The horrors of the war epitomize the breakdown of basic values—respect for order, civility and human decency—which paves the way for the tyrant’s rise.

Richard III builds on these characteristics in another play of  the rise of a tyrant who usurps the crown. Richard has the compulsive desire to dominate. He is pathologically narcissistic and supremely arrogant…He divides the world into winners and losers. The winners arouse his regard insofar as he can use them for his own ends., the losers arouse only his scorn. The public good is something only losers like to talk about. What he likes to talk about is winning.

A cynical insider like Queen Margaret knows better. How can tyrants safely govern home, she asks, Unless abroad they purchase great alliance?

Dominating others serves to shore up lonely Richard’s damaged self-interest, to ward off the pain of rejection...Exercising power, particularly the kind of power that throws people off balance, reduces his own sense of chaotic disproportionateness, or at least he hopes…He knows what he feels, what he lacks, and what he needs to have(or at least longs to have) in order to experience joy.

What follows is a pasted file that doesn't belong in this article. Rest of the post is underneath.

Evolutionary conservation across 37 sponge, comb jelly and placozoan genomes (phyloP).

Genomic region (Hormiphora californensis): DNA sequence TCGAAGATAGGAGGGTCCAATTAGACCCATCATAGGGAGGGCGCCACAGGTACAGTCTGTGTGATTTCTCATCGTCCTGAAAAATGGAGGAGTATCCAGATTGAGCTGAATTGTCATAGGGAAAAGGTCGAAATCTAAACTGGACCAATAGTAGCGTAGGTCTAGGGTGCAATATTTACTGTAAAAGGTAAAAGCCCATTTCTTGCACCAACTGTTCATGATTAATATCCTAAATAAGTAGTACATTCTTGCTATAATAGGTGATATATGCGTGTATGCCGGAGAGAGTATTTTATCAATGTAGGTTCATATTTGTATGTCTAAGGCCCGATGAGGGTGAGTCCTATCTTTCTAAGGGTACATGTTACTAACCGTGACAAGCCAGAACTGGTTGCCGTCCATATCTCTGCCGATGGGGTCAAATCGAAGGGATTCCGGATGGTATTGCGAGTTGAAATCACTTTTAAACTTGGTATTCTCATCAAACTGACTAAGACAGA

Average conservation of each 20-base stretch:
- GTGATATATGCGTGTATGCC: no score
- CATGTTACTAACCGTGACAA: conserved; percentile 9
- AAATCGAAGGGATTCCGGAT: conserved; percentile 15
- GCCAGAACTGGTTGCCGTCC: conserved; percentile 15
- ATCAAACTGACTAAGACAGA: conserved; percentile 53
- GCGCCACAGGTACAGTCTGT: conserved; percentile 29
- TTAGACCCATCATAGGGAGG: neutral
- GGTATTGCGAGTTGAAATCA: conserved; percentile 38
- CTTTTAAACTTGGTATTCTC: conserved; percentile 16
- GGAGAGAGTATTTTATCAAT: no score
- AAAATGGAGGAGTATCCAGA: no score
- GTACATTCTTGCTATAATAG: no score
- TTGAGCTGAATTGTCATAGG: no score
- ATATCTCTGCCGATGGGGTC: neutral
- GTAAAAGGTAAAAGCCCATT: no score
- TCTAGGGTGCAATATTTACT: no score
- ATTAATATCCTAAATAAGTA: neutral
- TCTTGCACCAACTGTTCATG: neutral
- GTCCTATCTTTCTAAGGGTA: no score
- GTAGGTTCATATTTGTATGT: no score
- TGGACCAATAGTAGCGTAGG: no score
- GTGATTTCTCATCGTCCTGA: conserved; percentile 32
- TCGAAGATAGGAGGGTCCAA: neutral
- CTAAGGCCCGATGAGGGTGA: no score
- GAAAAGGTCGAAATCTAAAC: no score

He is a gifted deceiver: Why I can smile and murder whiles I smile, he says, congratulating himself.
               
One of Richard’s uncanny skills – and in Shakespeare’s view, one of the tyrants most characteristic qualities—is the ability to force his way into the minds of those around him… (who) are drawn irresistibly to normalize what is not normal….Richard is so obviously and grotesquely unqualified for the supreme position   of power that they dismiss him from their minds. Their focus is always on someone else until it is too late   

A succession of murders clears the field of most of the significant impediments, actual or potential to Richard seizing power. But it is striking that Shakespeare does not envisage the tyrant’s climatic accession to the throne as the direct result of violence. Instead it is the consequence of an election.